My filly was born on 4/21/08 and she is a solid bay with only a white spot the size of a pencil eraser on her head! She is absolutely beautiful though. My mare is a bay/white tobiano so we were hoping for some color like you were!
              ~ Scarborough Fair Farm ~


              • #8
                I have seen many that started out a solid dark color, and ended up totally leopard on a grey/roan base...

                over different lengths of time.. and changing annually...
                "It's not how good you ride, It's how good your horse covers for you." -Kristan
                Magic Rose Farm- home of Beste Gold & Hot Shot
                Beste Gold & Offspring on Facebook
                Magic Rose Farm Warmbloods on FB


                • #9
                  My Appy gelding was born a bay with a blanket. By the time he was 5, he was a varnish roan leopard. With Apps, you never know what color they'll turn out to be --- heck, my Appy mare changes colors to suit her mood, I swear! There are some that hold on to their color, but most will change. A solid baby is nothing to fret about --- another year or two from now, he may look totally different.



                  • #10
                    That's a very cute filly. Congratulations!

                    Does your filly have any of the Appaloosa characteristics (striped hooves, white sclera around the eye, mottling)? The easiest characteristics to see at this age are the white sclera around the eye and mottling on the muzzle, teats/udder, and/or ano-genital region. If your filly does not have any characteristics then it is highly unlikely that she will develop color. Usually people who had horses that developed color but didn't think the horses had characteristics find that the horse does have some characteristics but you have to look really hard to find them, like mottling hidden between the teats.

                    From looking at the sire and the dam I see that the sire is heterozygous for the LP gene (he is a leopard) so he is LP/lp and the dam appears to be non-characteristic so she doesn't have anything to contribute there so she is lp/lp. This gene is what allows color to be expressed so long as the color gene (PATN) is present. If LP is present without PATN you have a horse that has appaloosa characteristics but no real spotted pattern. I haven't looked at the pedigree of the sire or the dam to see what their parents coloring was. The dam could very well be carrying at least one PATN but you wouldn't know because she is missing the LP so it would be hidden.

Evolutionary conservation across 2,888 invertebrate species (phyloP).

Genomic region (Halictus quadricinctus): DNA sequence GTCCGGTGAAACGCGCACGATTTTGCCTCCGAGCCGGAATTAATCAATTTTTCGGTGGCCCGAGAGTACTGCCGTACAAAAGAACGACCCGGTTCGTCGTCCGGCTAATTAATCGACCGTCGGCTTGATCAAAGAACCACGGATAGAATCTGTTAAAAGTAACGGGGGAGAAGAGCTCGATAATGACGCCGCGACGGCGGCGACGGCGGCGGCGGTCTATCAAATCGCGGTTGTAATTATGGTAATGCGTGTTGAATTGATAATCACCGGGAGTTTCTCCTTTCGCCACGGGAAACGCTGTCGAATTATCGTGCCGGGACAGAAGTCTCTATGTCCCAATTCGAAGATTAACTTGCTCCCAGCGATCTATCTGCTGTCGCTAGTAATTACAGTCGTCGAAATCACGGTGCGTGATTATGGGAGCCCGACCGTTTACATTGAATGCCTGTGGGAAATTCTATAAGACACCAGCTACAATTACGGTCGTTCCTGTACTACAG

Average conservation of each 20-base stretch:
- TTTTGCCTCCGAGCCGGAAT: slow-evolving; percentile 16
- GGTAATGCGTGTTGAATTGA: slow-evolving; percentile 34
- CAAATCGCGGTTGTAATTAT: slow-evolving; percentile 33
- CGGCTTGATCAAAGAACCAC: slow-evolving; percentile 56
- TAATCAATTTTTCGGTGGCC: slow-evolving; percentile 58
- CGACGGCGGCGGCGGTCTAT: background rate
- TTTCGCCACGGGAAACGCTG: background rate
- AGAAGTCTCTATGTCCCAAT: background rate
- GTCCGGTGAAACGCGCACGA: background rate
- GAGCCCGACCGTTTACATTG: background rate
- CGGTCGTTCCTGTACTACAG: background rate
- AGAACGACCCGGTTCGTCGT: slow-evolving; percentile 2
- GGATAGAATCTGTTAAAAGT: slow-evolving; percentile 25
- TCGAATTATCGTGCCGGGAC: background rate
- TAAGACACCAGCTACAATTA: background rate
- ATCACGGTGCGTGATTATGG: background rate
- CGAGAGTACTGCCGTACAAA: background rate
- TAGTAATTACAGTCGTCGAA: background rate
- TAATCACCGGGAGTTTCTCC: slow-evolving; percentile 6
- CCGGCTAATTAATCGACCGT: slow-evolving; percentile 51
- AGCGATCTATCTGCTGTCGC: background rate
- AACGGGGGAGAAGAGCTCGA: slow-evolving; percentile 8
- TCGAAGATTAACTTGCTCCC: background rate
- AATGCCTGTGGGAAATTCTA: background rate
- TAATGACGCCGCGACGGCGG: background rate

Your filly could be carrying PATN from the sire and/or PATN from the dam if she is hiding one. Assuming that the sire only has one PATN and that the dam has no PATN then your chances for the filly's color were 50% that she would get LP and 50% that she would get PATN but only 25% that she would get LP and PATN. There is also a 25% chance she got the PATN but not the LP so any appaloosa color she carried would be hidden.

                    Now there is another thing to add to the equation. The filly is black and blacks suppress appaloosa coloring more than any other color. If given the exact same color genes but a different base coat a chestnut foal would have the most color, then the bay a little less and the black even less than the bay.

                    I had a black/brown filly born in 2007 by the Trakehner stallion Tanzeln and a homozygous appalooosa dam (few spot). She has all the characteristics but no real spotted pattern at birth. I did a double-take when that one came out. Apparently the dam is homozygous for LP/LP but not for PATN. The filly did have some white hairs pretty evenly through her coat when she was born. She is almost finished shedding out her winter coat now and yesterday I noticed that she seems to have small clumps of white hairs over her hips. I love a nice snowflake roan and am keeping my fingers crossed that is what she is developing. Regardless, she is a very nice and athletic filly so I can't be disappointed that she isn't smashingly loud.

                    There is a great educational and interactive website regarding the genetics of the spotted breeds - Appaloosas, Knabstruppers, POAs, etc. You should check it out. www.appaloosaproject.info I think it can help spotted horse and pony breeders make better decisions where color is concerned if they want to ensure that they produce colored horses.
                    Altamont Sport Horses
                    Trakehners * Knabstruppers * Appaloosa Sport Horses
                    Home of stallions: Ambrosius af Asgard "Atlantis" & Hollywood Hot Spot
                    Birmingham, AL


                    • #11
                      That is a wealth of knowledge you have there and I would love to know more about this "appy coloring" concept like you? i am such a fan of the Appaloosa that it is driving me crazy not to own one now. I am however looking and I do have my eye on one. He is actually non colored...
                      "YOU create your own stage. The audience is waiting."


                      • Original Poster

                        Mom is from two loud leopards, and has no characteristics at all. Well, I think she has a little mottling on her nose, she does have some small spots, but everyone says it's not really, so I gave up. She actually does look like she has dark spots on her summer coat, like a black on black kind of thing, but who knows. She's a fader and looks like a dark bay, that's why the spots kind of stick out, looks like water dripped on her. But whether they are real spots I don't know.